Project Leader

Dr Anne Sawyer, University of Queensland




Myrtle Rust Action Plan Objective 4.3 is to explore methods for resistance and control. In an earlier Foundation project (PBSF034) , we developed RNA interference (RNAi)vaccines that reduced myrtle rust infection on Syzygium jambos. We are on track to complete the project this year, with remaining experiments on RNA uptake/movement in plants and effectiveness of the RNAi vaccines on Decaspermum humile and Syzygium hodgkinsoniae underway. Our next step is to translate these findings to benefit Myrtaceae-based industries and the environment and develop a vaccine registration package with Nufarm. The goal of the proposed project is to prepare RNAi vaccines for in-field applications.

Objectives and Impact

The overall goal of this project, which aligns with Dr Anne Sawyer’s proposed mid-career Advance Queensland Industry Research Fellowship and new partnership with Scion New Zealand, is to prepare RNAi vaccines for field applications through the following aims:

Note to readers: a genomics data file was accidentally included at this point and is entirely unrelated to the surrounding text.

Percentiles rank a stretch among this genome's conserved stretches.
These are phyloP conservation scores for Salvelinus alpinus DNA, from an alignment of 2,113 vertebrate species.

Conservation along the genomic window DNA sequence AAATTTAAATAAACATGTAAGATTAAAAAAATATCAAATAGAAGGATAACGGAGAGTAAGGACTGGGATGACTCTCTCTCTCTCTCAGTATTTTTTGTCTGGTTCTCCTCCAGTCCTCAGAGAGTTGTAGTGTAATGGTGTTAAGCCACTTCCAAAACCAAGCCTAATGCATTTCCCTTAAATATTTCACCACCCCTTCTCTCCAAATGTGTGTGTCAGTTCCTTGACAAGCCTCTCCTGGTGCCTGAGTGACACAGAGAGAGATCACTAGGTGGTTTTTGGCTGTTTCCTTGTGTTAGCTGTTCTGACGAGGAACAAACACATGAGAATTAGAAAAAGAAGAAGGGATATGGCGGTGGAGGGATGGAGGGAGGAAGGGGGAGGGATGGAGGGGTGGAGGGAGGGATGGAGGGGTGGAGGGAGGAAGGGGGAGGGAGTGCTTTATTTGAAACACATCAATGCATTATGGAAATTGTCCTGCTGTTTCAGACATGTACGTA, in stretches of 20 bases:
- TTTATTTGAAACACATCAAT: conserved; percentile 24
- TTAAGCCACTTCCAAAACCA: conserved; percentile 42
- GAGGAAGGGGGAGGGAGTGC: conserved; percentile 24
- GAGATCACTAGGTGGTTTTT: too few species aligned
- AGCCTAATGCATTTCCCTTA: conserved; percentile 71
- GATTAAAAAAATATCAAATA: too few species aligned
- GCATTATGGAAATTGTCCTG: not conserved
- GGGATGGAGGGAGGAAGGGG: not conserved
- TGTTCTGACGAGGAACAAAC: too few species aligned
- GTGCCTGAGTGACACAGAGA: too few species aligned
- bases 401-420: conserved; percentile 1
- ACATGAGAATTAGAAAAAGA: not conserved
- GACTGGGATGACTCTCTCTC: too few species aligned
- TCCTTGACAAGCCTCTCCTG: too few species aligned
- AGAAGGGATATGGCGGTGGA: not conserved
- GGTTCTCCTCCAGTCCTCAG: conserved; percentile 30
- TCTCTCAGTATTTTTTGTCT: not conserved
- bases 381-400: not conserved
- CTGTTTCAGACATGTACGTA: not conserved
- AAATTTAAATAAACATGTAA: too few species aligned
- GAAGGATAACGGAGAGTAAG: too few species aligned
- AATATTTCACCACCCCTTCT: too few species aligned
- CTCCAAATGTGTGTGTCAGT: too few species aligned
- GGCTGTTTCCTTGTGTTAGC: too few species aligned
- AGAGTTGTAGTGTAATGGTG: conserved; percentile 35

1: Determine the best RNAi vaccine delivery method
2: Determine the longevity of RNAi vaccine-mediated disease protection
3: Test RNAi vaccine efficacy in the field

We will test the ability of different plant tissues (young/old leaves/stems) to take up dsRNA and through RNA extractions and northern blotting examine whether dsRNA moves to distal/newly forming tissue. Longevity of protection will be determined by harvesting tissue at different timepoints (e.g. 1 week, 2 weeks) post dsRNA application. Whole plant bioassays will be performed on Very High priority species (Myrtle Rust Action Plan) Decaspermum humile and Syzygium hodgkinsoniae, and economically and culturally important species Backhousia citriodora and Melaleuca alternifolia to confirm disease protection at the various time points post RNA application in the field. We will work closely with Nufarm to test various formulations for in-field vaccine stability. This project uses new technology to protect iconic Australian Myrtaceae species from myrtle rust, with long-term benefits for Myrtaceae-based industries, conservation and biodiversity.